Watching Xbox’s six-part Power On documentary, which is available for free on YouTube, has been a delightfully nostalgic journey through Microsoft’s 20 years in the console gaming market. A wide variety of interviewees and an honest assessment of the brand’s highs and lows makes it feel authentic.
“Jeepers,” I thought. “I want to play Halo Infinite immediately.”
Then I watched the episode covering the Xbox 360’s infamous, a widespread hardware failure that cost Microsoft more than $1 billion to repair, and remembered how gutted I was when it happened to me.
I loved my 360. Playing Ghost Recon Advanced Warfighter on Xbox Live and Elder Scrolls IV: Oblivion on that console was essential in getting me through my first breakup as a 19-year-old in 2006. I was fixated on in-game achievements, playing for long hours to unlock as many as I could. (I’ll admit that I was too emotionally dependent on my 360.)
It seemed like Microsoft had a loyal fan for life, until my 360’s front power indicator showed three red lights instead of the four green ones — that day’s Marvel Ultimate Alliance session was cut short. A little online investigation revealed that my beloved console was dead, but Microsoft had a repair program that’d sort out the issue. About three or four weeks later (it apparently took much longer in my native Ireland than it did in the US) I had a working gaming machine again.
Unfortunately, some of the magic was gone. I kept expecting it to happen again, and it sure did. Another few weeks without a console. Great.
Pretty much everyone I knew who played their 360 extensively suffered through at least one Red Ring – some of my passionate gamer CNET colleagues recalled having one. (One managed to avoid the issue altogether; his 360 was a chosen one.) A 2009 study of console failures found that nearly a quarter of Xbox 360s failed, considerably more than its competitors (10% of Sony PlayStation 3s and 2.7% of Nintendo Wiis).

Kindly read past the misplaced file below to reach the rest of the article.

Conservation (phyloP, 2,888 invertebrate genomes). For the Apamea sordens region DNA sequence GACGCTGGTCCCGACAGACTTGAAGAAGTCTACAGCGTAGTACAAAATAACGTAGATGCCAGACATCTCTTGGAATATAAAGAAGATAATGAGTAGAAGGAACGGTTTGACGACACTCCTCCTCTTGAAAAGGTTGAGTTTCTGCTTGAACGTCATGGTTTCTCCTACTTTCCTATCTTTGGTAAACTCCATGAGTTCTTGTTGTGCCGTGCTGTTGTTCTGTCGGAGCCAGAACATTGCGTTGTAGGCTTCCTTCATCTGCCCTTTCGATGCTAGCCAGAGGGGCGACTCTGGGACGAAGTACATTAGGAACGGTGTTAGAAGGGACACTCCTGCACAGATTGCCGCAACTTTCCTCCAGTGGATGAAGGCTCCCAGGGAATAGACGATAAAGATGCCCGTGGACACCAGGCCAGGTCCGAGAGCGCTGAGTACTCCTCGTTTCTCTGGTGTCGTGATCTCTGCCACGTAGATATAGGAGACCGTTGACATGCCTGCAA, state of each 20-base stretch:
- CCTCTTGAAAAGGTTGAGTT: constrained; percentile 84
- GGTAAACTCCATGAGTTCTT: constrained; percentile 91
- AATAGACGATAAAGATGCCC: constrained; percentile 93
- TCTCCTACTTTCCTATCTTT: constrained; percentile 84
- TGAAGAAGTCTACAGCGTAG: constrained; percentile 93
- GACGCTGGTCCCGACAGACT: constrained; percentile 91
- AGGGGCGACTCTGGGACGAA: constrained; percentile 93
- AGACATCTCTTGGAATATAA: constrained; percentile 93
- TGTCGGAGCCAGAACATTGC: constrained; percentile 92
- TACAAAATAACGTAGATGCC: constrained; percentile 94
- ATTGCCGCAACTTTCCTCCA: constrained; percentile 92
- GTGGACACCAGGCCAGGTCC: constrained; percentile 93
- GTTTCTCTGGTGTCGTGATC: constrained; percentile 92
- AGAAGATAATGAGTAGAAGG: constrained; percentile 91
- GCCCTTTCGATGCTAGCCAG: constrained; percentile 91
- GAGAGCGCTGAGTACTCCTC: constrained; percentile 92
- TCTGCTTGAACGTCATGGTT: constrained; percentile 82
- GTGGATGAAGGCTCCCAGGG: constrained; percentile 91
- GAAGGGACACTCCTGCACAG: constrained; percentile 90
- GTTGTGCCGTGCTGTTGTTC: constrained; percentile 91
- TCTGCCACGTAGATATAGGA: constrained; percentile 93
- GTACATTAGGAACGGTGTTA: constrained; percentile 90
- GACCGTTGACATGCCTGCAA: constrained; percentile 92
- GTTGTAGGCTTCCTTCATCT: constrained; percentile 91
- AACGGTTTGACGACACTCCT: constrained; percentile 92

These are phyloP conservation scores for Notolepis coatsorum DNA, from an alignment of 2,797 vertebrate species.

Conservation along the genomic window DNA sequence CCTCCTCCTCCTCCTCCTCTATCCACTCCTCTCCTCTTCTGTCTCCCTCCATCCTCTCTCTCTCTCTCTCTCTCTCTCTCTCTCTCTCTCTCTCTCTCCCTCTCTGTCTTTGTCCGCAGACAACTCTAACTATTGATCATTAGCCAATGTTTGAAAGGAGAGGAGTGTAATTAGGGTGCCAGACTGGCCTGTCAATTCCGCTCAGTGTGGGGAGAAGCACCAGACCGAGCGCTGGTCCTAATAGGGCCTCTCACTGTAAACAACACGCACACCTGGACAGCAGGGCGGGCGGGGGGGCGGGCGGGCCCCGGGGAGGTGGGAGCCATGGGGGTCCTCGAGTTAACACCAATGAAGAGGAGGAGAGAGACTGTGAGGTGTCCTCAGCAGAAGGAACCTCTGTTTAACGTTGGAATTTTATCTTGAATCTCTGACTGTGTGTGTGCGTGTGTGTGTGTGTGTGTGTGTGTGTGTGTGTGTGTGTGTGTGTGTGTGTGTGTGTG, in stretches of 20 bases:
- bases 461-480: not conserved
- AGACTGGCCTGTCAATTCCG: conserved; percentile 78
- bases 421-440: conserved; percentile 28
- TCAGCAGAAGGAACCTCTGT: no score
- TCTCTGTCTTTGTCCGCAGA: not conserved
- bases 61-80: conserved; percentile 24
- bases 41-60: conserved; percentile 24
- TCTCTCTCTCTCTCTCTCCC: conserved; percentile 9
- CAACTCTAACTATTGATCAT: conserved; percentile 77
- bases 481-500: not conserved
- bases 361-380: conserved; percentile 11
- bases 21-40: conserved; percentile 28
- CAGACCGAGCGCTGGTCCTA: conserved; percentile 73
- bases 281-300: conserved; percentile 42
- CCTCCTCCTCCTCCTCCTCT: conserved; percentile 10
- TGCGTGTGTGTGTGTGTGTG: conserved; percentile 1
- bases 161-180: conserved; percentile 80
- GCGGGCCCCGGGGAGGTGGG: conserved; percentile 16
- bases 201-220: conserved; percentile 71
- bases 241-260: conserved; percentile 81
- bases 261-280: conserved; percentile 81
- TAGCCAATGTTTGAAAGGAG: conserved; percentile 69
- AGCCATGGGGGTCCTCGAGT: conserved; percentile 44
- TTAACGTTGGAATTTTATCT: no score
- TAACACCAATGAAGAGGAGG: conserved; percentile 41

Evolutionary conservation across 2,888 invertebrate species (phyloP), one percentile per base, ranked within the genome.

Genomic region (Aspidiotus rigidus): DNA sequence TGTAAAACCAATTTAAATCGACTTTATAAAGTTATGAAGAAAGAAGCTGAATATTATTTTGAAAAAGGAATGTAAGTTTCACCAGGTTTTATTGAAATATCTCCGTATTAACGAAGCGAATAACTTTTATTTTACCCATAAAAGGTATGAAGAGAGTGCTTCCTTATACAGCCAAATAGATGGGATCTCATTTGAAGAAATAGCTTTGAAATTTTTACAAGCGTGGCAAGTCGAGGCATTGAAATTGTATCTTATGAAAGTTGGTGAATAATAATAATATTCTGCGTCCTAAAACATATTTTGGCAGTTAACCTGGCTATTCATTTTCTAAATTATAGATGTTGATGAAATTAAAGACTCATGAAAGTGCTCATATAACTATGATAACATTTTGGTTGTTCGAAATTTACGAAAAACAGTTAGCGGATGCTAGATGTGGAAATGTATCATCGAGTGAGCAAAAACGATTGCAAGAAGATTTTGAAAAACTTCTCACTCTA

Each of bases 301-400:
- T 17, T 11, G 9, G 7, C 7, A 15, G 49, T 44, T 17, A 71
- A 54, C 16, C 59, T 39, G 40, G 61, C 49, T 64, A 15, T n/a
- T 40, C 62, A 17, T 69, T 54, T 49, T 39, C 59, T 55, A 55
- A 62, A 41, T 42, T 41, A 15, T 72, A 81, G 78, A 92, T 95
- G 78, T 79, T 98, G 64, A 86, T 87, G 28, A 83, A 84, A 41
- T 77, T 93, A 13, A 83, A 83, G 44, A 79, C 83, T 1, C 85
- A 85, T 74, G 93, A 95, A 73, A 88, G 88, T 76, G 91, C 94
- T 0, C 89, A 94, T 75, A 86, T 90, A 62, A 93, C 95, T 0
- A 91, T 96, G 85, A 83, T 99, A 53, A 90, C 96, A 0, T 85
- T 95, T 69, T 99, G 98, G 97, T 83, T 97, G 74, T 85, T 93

The documentary doesn’t shy away from this issue, and it’s clear the people at Xbox felt even worse than the gamers about it (which makes sense: it was their problem to solve). Microsoft handled what might have been a brand-killing disaster as well as it could have – by flinging $1.15 billion at the problem andof the console.
“These were the darkest days of my career,” Leo del Castillo from Xbox’s hardware engineering group says in the doc.
It doesn’t seem like something to celebrate, but it feels like Microsoft is doing just that by selling a $25 Red Ring Of Death “premium print” as part of a series commemorating the documentary.
I dunno how countless other gamers — those whose precious time and energy was wasted by the 360 hardware failure — feel about this, but my blood boiled just a little at the idea that Microsoft is making money off this issue. I’m certainly not nostalgic about it, and the idea of having a reminder of the one console that failed on me isn’t appealing in the slightest.
Xbox declined to comment about the prints.
However you feel about the Red Ring 15 years later, Power On is an engrossing watch. It addresses the disastrouswhich put so much emphasis on the 360 successor’s TV streaming and online capabilities that it alienated a chunk of the Xbox’s core gamer audience – including me. I bought a PlayStation 4 and dismissed that generation’s Xbox completely.
Despite this, I acknowledge that Xbox did incredible work in revitalizing its brand. Sincebecame head of Xbox in 2014, it’s acquired killer studios like and , done stellar work , created an in Game Pass, launched , introduced gaming to a wider audience through the and is giving the PlayStation 5 a run for its money with the Xbox Series X|S.
This is all extremely admirable, and most of the documentary makes me feel warm and fuzzy about Xbox. But Microsoft trying to profit off the Red Ring left me with a sour taste, and I’m suddenly of two minds about playing Halo Infinite after all.